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Exactly 4 weeks ago, I set out to make my very first swirl soap using rose-colored kaolin clay. I was beyond excited and could barely wait until TODAY. Today is the exact day that the soaps became fully cured and ready for use. Today is the day I got to try my new swirl soap. Did it lather? Oh yes it sure did quite a bit! Does it seem moisturizing enough considering the clay content? Again a definite yes! I think by mixing the clay with avocado oil before introducing it into the soap really helps to boost the moisture content. Does the multiple essential oil blend smell great? It’s wonderful, woodsy, uplifting, and bright! In fact, when I tried this new soap today, my husband was home and nearby. I tried the soap, decided it was pretty awesome, and said to my husband, “Here try this” and handed him the soap. About 60 seconds later he was saying, “I like this soap; it’s manly.” I consider that a big compliment.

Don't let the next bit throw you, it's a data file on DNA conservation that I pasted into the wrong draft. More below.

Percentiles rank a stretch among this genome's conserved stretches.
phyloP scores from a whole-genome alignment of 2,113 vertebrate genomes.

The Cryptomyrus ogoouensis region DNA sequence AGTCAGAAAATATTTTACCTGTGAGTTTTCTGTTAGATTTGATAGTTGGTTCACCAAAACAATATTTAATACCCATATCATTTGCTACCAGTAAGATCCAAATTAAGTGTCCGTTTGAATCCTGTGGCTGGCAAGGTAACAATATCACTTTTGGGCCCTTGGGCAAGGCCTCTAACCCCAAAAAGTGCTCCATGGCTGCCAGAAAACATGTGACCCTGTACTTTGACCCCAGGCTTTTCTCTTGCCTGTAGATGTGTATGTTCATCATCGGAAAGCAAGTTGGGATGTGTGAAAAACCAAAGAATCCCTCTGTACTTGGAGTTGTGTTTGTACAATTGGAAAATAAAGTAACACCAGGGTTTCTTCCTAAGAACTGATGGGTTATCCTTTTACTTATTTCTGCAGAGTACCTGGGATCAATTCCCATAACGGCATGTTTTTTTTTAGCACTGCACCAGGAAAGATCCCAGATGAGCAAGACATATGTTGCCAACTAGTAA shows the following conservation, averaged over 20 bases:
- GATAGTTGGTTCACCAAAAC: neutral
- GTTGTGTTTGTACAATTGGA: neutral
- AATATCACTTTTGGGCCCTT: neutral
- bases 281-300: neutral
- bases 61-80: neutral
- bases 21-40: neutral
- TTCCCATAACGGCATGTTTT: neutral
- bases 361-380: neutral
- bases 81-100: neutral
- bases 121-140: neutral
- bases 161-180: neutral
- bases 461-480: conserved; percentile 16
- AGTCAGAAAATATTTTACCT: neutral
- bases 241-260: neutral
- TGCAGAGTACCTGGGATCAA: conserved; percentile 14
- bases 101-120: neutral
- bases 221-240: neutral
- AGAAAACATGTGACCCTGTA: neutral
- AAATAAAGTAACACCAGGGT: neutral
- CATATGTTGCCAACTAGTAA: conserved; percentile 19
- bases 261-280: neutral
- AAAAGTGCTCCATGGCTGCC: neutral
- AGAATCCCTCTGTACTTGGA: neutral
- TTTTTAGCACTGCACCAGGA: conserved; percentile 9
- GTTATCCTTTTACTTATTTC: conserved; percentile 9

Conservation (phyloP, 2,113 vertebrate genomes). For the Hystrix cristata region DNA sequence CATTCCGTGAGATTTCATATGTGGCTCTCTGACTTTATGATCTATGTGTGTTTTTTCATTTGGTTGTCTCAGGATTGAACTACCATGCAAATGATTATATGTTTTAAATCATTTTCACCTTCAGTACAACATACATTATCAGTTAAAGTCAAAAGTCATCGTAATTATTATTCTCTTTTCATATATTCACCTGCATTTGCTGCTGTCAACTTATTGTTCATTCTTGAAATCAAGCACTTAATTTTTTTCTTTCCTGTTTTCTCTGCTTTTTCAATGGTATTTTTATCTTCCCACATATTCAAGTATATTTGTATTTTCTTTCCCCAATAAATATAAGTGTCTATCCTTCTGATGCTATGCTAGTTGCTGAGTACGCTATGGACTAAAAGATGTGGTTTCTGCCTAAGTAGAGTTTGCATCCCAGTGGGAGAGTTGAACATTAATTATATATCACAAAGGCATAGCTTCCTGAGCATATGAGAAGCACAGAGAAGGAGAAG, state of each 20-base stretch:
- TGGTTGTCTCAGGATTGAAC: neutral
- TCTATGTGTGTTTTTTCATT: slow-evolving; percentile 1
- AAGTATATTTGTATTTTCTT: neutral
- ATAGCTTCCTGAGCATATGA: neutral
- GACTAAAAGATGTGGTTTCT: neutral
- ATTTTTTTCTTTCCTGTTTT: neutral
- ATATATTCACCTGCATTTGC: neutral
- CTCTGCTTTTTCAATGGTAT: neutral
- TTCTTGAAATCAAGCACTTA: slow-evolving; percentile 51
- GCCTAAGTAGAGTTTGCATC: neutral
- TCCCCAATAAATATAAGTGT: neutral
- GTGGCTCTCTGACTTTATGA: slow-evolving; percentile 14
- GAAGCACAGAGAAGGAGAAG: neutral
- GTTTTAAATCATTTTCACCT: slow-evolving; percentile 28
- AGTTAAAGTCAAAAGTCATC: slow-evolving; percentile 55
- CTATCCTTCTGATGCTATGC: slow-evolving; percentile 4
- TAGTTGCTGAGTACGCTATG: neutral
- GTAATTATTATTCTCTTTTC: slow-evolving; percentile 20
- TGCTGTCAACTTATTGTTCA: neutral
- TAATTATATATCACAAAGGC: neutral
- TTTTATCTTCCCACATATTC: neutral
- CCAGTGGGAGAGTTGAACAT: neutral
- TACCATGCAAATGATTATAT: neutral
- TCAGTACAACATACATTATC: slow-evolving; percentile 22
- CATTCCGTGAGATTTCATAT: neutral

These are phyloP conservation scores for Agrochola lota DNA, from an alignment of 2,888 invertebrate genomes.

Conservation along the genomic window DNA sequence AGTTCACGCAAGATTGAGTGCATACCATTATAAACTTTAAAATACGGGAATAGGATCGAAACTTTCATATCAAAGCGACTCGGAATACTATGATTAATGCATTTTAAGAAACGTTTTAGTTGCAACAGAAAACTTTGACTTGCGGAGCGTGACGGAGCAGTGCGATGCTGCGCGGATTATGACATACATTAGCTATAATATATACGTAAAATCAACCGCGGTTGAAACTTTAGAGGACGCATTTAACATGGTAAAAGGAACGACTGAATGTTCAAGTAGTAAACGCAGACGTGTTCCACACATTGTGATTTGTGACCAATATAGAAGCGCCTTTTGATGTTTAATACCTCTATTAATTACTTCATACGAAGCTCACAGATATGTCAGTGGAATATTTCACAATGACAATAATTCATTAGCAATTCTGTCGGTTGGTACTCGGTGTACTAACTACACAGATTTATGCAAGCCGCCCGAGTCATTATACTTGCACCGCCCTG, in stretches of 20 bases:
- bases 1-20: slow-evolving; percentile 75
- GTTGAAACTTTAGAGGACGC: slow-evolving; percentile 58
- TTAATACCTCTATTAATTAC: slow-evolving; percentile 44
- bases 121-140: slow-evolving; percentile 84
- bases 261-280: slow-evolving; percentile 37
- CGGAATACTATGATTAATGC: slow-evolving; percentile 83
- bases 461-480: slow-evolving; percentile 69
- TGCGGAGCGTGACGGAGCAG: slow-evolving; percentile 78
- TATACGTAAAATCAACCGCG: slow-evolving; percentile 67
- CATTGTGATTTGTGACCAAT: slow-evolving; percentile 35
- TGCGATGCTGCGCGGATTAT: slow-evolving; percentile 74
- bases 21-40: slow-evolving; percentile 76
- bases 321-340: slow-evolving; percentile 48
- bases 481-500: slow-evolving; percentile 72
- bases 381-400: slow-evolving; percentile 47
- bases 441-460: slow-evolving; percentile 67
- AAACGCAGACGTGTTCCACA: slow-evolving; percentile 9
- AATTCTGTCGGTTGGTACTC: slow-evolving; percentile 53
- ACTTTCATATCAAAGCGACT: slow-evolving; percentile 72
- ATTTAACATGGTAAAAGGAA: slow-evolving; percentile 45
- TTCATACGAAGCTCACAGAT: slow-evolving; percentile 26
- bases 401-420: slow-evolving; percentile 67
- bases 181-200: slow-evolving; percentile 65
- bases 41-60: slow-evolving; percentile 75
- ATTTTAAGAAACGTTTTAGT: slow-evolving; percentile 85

The swirl part was one area I know I can improve. I ended up with a really wonderful soap full of ridiculous lather and gorgeous essential oil scents, but the swirl was not so very swirly. Next time I will more aggressively blend the swirl of the rose-colored kaolin clay into the plain colored soap.

I should mention the wonderful aromatic of this soap. I made a blend of litsea essential oil, patchouli essential oil, lavender essential oil, and lemon essential oil. The result is a gorgeous, rich, full, woodsy lemon aromatic. It is bright and uplifting. I have made this soap before, just without the swirl. Every time men get to sniff this soap, they tend to really like it. My husband is a big fan of this aromatic.